Worthington Industries said Thursday that it will split into two public companies in a move meant to allow each company to capitalize on different growth and value creation strategies.
“The Board and management team regularly consider alternatives to unlock the value of our businesses and ensure we are best positioned to serve customers,” John McConnell, executive chairman of Worthington’s board of directors, said in a statement. “We recently re-segmented to better align each business with the attractive markets we serve, and the planned separation will further advance those efforts.”
The split is expected to be completed by early 2024.
Both businesses will continue to be headquartered in the Columbus area and likely will keep Worthington in their new corporate names, the company said. The new names will be announced before the companies are separated.
Worthington is pitching the separation as a way for each company to have a sharper focus on its markets and priorities. It said the separation will make it easier for investors to understand and value each company.
Worthington Industries CEO Andy Rose will lead one company that will focus on consumer products, building products and sustainable energy products. The company had sales of $1.3 billion for its most recent fiscal year.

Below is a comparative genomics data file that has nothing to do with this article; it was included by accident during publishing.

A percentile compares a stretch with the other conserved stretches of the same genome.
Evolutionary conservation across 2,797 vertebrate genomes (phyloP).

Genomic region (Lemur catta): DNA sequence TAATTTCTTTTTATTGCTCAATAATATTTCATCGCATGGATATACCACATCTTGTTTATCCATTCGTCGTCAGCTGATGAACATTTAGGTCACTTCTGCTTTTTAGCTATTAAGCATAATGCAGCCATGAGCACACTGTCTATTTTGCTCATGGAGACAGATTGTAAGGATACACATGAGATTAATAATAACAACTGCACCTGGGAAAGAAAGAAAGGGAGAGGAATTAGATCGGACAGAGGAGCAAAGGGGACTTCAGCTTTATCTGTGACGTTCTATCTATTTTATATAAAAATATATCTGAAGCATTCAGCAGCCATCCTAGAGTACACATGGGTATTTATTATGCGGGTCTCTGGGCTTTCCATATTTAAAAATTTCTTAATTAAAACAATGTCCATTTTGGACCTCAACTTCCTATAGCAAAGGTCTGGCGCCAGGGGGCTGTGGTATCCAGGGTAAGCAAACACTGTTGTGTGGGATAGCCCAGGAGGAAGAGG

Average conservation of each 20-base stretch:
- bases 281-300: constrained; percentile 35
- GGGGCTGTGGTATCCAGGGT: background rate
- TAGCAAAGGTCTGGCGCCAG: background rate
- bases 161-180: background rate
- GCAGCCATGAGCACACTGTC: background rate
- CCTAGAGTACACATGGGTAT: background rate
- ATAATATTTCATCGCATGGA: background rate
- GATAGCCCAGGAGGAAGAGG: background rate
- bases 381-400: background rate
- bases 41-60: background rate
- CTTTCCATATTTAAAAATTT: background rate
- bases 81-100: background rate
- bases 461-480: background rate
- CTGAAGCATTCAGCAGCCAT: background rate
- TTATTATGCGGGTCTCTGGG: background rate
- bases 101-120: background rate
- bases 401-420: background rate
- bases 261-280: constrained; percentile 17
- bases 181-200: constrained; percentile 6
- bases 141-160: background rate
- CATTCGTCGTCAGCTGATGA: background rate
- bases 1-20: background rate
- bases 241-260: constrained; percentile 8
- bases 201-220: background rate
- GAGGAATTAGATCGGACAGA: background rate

Geoff Gilmore, chief operating officer officer of Worthington industries, will become CEO of the other company, a steel processor and producer of electrical steel laminations and automotive products.
That business generated $3.9 billion in sales in the most recent fiscal year.
“For nearly 70 years, we have continued my father’s legacy of operating Worthington based on a people-first philosophy, rooted in the Golden Rule, focused on driving shareholder value,” McConnell said of his father, who founded the company in 1955. “This approach has enabled us to achieve market-leading positions throughout our businesses. As Worthington plans to become two standalone public companies, these guiding principles will remain intact for both companies.”
The McConnell family is expected to continue as a meaningful, long-term shareholder of both companies.
Worthington Industries’ shares fell 10% in mid-day trading Thursday after the announcement.